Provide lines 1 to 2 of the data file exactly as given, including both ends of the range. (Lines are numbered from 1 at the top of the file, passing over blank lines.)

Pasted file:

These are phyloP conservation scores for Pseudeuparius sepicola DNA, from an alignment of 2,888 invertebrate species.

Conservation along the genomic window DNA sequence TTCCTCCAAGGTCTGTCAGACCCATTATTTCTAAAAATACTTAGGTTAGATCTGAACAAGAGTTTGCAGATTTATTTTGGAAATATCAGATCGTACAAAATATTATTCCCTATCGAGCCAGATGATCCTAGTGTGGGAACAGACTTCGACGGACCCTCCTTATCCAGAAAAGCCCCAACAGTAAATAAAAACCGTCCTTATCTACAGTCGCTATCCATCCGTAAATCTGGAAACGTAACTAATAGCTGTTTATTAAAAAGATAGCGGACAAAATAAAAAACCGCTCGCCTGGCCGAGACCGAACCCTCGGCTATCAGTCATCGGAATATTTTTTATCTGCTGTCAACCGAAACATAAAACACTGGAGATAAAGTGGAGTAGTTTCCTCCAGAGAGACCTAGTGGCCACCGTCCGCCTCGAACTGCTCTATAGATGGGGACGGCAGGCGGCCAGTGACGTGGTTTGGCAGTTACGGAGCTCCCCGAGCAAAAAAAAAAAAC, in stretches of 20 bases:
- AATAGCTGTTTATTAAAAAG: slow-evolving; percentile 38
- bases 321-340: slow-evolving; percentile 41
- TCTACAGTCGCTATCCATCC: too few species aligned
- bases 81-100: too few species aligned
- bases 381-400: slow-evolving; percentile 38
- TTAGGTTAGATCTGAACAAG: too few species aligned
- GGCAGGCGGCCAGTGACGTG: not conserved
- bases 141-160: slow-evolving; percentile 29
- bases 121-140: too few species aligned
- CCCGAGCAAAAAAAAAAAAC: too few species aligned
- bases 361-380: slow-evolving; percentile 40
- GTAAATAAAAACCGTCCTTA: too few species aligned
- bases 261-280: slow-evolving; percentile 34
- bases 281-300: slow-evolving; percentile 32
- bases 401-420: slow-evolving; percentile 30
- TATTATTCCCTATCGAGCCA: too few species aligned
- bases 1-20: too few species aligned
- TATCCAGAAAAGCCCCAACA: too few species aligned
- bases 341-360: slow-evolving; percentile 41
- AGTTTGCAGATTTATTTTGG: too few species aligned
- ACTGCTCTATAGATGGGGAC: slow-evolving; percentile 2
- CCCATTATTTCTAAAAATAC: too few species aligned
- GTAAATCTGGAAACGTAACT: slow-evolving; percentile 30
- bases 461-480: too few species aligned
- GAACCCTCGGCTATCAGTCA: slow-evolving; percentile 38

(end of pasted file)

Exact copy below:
These are phyloP conservation scores for Pseudeuparius sepicola DNA, from an alignment of 2,888 invertebrate species.

Conservation along the genomic window DNA sequence TTCCTCCAAGGTCTGTCAGACCCATTATTTCTAAAAATACTTAGGTTAGATCTGAACAAGAGTTTGCAGATTTATTTTGGAAATATCAGATCGTACAAAATATTATTCCCTATCGAGCCAGATGATCCTAGTGTGGGAACAGACTTCGACGGACCCTCCTTATCCAGAAAAGCCCCAACAGTAAATAAAAACCGTCCTTATCTACAGTCGCTATCCATCCGTAAATCTGGAAACGTAACTAATAGCTGTTTATTAAAAAGATAGCGGACAAAATAAAAAACCGCTCGCCTGGCCGAGACCGAACCCTCGGCTATCAGTCATCGGAATATTTTTTATCTGCTGTCAACCGAAACATAAAACACTGGAGATAAAGTGGAGTAGTTTCCTCCAGAGAGACCTAGTGGCCACCGTCCGCCTCGAACTGCTCTATAGATGGGGACGGCAGGCGGCCAGTGACGTGGTTTGGCAGTTACGGAGCTCCCCGAGCAAAAAAAAAAAAC, in stretches of 20 bases: